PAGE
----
Optimizing infrastructure and software for Intel processors

Ericsson’s cloud infrastructure platforms and applications have been optimized for Intel x86 Central Processing Units (CPUs) to capture the advantages of Intel architecture and boost performance. In this blog post, we explore the benefits of this collaboration further.

optimizing infrastructure for intel

Product Marketing Manager

Product Marketing Manager

Ericsson and Intel have a long history of working together to combine their complementary technologies. Over the years, Ericsson and Intel have collaborated to meet industry requirements across numerous generations of Intel silicon. As a result, Intel technology has become a key component embedded in – or tested against – Ericsson products to ensure improved application performance.

In this post, I’d like to explore the collaboration between the two companies across several product lines in more detail and highlight why it’s important for Ericsson cloud infrastructure and packet core to take advantage of Intel x86 CPUs.

But to start off on a more general note: the strength of the Intel architecture is leveraged to trim the Ericsson virtualization layer software, orchestration software, virtualized network functions’ performance, or any other Ericsson software – or hardware product – destined to run on Intel technology. And as a result, we’re able to ship Ericsson products and applications that are optimized for Intel x86 processors with an associated performance tag attached.

Bipin Thomas, Product Manager at Ericsson Digital Services says: “We’ve worked persistently together with Intel to capture the advantages of our applications which have been developed to use Intel silicon architecture, and as a result we’ve been able to show our customers leading performance.”

The attractiveness of Intel’s large ecosystem of server vendors also comes into play, meaning that an Ericsson application, or any other Ericsson software optimized for Intel® Xeon® Scalable processors, automatically executes equally well irrespective of the server vendor. This is important for tapping into the ecosystem, but I’ll share more on that below.

A long history of collaboration

Ericsson-Intel collaborations span from technology exchange for radio base station development, to application optimization, and on to Ericsson’s platforms running native and virtual network functions. The latter include, for example, the NEBS3-compliant Ericsson blade server platform BSP 8100 and the Ericsson Hyperscale Datacenter System 8000, which both utilize the Intel® Xeon® Scalable processor and serve as hardware platforms in the Ericsson Software Defined Infrastructure (SDI) offering. And, as mentioned in a blog post earlier this year, Ericsson and Intel are collaborating to develop a software-defined infrastructure management platform.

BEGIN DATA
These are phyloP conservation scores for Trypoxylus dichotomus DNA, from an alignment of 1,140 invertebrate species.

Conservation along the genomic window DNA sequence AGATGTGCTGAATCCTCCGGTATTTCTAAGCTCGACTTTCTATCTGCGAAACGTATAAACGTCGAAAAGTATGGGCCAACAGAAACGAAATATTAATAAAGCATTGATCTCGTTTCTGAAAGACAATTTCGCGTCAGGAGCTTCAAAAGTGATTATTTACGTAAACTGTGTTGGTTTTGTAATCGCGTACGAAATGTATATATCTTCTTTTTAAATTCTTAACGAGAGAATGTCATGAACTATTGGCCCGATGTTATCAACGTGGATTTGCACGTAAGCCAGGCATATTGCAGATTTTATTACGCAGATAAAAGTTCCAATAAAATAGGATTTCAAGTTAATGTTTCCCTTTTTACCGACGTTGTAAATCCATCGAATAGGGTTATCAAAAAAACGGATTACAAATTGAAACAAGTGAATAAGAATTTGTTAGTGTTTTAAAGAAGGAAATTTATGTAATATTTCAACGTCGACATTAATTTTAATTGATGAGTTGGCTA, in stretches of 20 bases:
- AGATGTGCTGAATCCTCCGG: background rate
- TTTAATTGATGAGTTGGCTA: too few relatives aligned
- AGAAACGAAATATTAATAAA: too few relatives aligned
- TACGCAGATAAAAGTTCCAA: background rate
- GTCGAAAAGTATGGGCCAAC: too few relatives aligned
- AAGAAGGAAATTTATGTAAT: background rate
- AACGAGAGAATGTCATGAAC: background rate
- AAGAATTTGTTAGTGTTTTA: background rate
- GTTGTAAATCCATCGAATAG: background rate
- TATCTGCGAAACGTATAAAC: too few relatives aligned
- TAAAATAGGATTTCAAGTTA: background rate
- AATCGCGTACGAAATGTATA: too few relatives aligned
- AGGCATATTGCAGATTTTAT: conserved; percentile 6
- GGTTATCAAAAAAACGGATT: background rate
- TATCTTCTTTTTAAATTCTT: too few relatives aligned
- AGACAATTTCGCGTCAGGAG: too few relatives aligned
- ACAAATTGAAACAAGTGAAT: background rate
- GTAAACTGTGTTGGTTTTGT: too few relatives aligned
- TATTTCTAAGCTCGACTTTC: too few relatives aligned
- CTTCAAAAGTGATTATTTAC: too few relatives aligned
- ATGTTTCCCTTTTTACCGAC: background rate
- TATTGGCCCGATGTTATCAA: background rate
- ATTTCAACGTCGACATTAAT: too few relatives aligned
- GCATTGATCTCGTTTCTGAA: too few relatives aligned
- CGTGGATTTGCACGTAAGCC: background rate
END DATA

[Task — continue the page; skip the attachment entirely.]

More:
With this kind of widespread and long-term partnership as base, constructive ways of working have been established whereby the development organizations leverage each other’s capabilities. Let’s take the packet core user-plane as an example: obviously, the packet core user plane is the function in a service providers’ mobile core deployment that carries the burden on account of the current or imminent 5G data explosion.

Hence, the rational for optimizing this particular application is especially strong, which is why Ericsson’s Evolved Packet Gateway and dual-mode 5G Core user plane are developed with a tight integration towards Intel x86 CPU, utilizing architecture-specific optimization for packet processing, encryption and cache optimization.

Bipin Thomas, Product Manager at Ericsson Digital Services says: “Since utilizing Intel’s new 2nd Generation Intel® Xeon® Scalable Processors for Ericsson packet core user plane, we’ve measured improvements of around 10 percent compared to the earlier generations. The difference may not be perceived as huge, but it represents a valid and important step as we continuously improve performance and shave off incremental costs in all steps.”

Intel architecture strengths

Intel unified server architecture provides deterministic and scalable high-throughput packet performance with zero packet loss particularly suited for high reliability service provider deployments. Intel DDIO (Direct Data IO) is one of the critical components, which enables optimal networking performance with higher throughput and lower packet latencies.

Purposefully built Intel® Xeon® Scalable processors with DDIO also provide optimal packet processing while memory bandwidth is leveraged for actual applications, and balanced Intel Xeon architecture with DDIO offers high throughput with efficient Core-Memory utilization.

In conclusion, Intel offers an end-to-end scalable solution highly appropriate for a great many Ericsson applications. It’s a balanced architecture with segment-specific accelerators, storage and connectivity, all with a unique software ecosystem enablement.

Intel ecosystem strengths

The Intel x86 ecosystem is a mature and well-established IT and Telco NFV server ecosystem and Intel® Xeon® Scalable Processors hold the largest market share globally. In an open multivendor environment, Intel silicon constitutes a critical component in all large vendors’ server offerings.

Given the high degree of application optimization on Intel x86 CPU, including the above mentioned Ericsson packet core, but also Ericsson’s OpenStack based IaaS offering (Cloud Execution Environment, CEE) and Kubernetes based CaaS offering (Cloud Container Distribution, CCD), compatibility with a large ecosystem is critical for an efficient go to market strategy.

The magnitude of the Intel x86 ecosystem is obviously also beneficial in that communication service providers get access to a wide variety of server vendors, while still experiencing optimized Ericsson application and software performance.

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